Interesting article on Snow Creek to San Jacinto

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Cy Kaicener

 
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Interesting article on Snow Creek to San Jacinto

by Cy Kaicener » Sun Oct 25, 2009 3:51 pm

I just read an interesting magazine article on the North Face of San Jacinto
http://www.palmspringslife.com/Palm-Spr ... p-Beyond/#

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avalanch

 
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by avalanch » Mon Oct 26, 2009 4:21 pm

Very Nice...

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MoapaPk

 
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by MoapaPk » Mon Oct 26, 2009 5:17 pm

Cool article.

It is interesting that the article implies there is a bushwhack alternative to trespassing; is that for real, or is the alternate route over 5.x rock and through dense manzanita? Do you think volunteers could cut a trail through the brush?

The USFS is often not happy with people cutting trails. There is a route up the S side of Charleston Peak, NV, and the trail-less path gains about 5200', mainly through a narrow canyon. Since there is a perennial stream in the canyon, the brush is nearly impenetrable. A local fellow gathered up some volunteers to make a single, defined trail by cutting brush and cairning the route for the first 1.5 miles. Currently there are about 5 braided, eroding herdpaths. The USFS got wind of the plans, and forbade him to cut brush.

So I guess that if you want to clear a trail on USFS land, keep your plans close to the chest.

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Bob Burd
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by Bob Burd » Mon Oct 26, 2009 8:34 pm

MoapaPk wrote:Cool article.

It is interesting that the article implies there is a bushwhack alternative to trespassing; is that for real, or is the alternate route over 5.x rock and through dense manzanita? Do you think volunteers could cut a trail through the brush?

The USFS is often not happy with people cutting trails. There is a route up the S side of Charleston Peak, NV, and the trail-less path gains about 5200', mainly through a narrow canyon. Since there is a perennial stream in the canyon, the brush is nearly impenetrable. A local fellow gathered up some volunteers to make a single, defined trail by cutting brush and cairning the route for the first 1.5 miles. Currently there are about 5 braided, eroding herdpaths. The USFS got wind of the plans, and forbade him to cut brush.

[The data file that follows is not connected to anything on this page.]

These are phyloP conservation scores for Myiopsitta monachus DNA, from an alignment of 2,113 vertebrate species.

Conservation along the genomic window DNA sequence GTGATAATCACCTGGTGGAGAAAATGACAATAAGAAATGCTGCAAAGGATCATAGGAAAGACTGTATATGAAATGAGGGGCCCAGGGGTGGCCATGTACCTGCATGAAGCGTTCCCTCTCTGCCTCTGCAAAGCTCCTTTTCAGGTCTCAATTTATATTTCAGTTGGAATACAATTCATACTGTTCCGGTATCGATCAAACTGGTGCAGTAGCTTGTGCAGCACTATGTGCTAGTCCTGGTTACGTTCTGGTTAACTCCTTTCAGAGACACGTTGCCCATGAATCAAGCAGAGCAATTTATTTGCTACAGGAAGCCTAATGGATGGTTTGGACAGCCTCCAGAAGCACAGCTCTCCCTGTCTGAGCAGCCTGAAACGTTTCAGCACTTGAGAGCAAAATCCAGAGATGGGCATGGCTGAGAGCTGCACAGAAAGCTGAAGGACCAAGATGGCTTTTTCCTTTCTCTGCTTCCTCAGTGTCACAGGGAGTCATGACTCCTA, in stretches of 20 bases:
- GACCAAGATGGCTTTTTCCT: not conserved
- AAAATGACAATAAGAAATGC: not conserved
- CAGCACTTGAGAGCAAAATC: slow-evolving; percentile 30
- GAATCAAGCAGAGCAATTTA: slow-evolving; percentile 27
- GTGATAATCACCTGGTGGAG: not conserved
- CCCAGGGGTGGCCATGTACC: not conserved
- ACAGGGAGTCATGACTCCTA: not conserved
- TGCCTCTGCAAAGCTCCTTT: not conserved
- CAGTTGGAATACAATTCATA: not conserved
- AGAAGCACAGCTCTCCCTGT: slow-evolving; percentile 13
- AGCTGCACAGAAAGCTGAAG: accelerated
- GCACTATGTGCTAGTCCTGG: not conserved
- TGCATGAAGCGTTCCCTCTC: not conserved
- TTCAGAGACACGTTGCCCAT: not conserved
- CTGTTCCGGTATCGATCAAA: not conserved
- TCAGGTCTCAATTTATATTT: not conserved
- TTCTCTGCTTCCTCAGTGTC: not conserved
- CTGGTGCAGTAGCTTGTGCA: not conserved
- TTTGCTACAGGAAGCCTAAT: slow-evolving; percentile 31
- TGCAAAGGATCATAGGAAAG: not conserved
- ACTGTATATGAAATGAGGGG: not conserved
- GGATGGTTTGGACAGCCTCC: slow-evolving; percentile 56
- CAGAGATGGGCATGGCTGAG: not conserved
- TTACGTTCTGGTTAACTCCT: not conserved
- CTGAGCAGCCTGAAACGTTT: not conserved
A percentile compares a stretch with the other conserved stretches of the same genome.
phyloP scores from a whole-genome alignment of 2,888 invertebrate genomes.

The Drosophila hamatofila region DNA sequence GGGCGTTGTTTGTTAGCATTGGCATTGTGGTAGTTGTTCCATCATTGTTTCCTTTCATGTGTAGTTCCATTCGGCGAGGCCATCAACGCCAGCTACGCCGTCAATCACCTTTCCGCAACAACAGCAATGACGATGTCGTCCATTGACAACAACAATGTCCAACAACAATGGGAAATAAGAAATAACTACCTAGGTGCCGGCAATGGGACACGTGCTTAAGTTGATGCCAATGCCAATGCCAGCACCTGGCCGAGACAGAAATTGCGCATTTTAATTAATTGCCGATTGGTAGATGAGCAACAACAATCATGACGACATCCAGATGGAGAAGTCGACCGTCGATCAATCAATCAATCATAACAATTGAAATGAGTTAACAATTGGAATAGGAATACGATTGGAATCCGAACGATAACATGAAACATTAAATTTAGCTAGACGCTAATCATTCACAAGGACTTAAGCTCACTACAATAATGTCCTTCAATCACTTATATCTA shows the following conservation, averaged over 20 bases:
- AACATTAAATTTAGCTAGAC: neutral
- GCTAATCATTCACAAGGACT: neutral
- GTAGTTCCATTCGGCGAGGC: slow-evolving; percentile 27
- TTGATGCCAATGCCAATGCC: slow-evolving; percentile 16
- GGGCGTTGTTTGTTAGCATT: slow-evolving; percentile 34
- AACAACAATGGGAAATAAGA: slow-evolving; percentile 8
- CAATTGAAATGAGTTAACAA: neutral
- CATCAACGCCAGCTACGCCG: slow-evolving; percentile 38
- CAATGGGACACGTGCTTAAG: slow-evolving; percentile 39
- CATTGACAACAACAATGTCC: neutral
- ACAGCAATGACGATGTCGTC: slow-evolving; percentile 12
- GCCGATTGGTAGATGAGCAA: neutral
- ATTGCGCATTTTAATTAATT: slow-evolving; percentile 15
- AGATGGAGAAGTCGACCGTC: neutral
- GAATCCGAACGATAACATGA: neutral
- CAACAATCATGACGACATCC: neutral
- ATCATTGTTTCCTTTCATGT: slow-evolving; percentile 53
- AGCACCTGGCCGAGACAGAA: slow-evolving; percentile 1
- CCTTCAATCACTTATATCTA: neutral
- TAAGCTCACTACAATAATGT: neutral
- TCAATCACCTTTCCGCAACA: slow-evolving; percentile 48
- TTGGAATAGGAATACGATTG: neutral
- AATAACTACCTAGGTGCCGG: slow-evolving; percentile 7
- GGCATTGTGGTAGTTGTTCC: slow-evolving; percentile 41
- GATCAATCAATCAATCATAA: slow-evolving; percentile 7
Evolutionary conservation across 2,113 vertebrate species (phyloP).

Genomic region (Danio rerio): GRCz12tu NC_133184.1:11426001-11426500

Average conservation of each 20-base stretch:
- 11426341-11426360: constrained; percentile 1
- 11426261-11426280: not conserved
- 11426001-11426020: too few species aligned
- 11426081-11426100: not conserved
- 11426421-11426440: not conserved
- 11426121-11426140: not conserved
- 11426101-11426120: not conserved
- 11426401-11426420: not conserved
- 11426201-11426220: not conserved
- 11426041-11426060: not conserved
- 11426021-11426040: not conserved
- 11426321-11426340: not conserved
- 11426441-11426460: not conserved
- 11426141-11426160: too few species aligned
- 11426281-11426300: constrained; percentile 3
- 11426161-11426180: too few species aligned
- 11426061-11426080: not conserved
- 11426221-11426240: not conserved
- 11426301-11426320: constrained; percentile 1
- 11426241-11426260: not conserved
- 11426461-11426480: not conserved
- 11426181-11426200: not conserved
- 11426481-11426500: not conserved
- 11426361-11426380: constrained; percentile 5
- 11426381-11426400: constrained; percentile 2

So I guess that if you want to clear a trail on USFS land, keep your plans close to the chest.


When I was there last Spring with Miguel (I know, who <i>wasn't</i>), we came across an older feller camped just below the snow tongue. Forgot his name, but he'd been working on the all-legal bushwhack route, cuttin' and trimmin' things into shape. The only problem as I recall is it involves some extra miles and a 2,000-foot descent. Which makes most of us want to still take our chances with DWA guard.

(btw, the article can't be any good if they refer to "Mt. Denali")

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Day Hiker

 
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by Day Hiker » Mon Oct 26, 2009 8:54 pm

LOL -- Mt. Denali.

Denali has two big, distinct summits, so if you go there, you're going to the Denalis.

(Sierras?)

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MoapaPk

 
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by MoapaPk » Mon Oct 26, 2009 9:21 pm

Bob Burd wrote: The only problem as I recall is it involves some extra miles and a 2,000-foot descent.


Seems to me that selective use of high explosives might allow a better alternative route; it might even fit in with the MYLF plans.

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ChugachMan

 
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Water Authority

by ChugachMan » Mon Oct 26, 2009 9:26 pm

I didn't know of the alternate route... maybe that's the way to go. The water authority wouldn't even grant access to RMRU to hike up to retrieve rescue gear, that's how anal they are.


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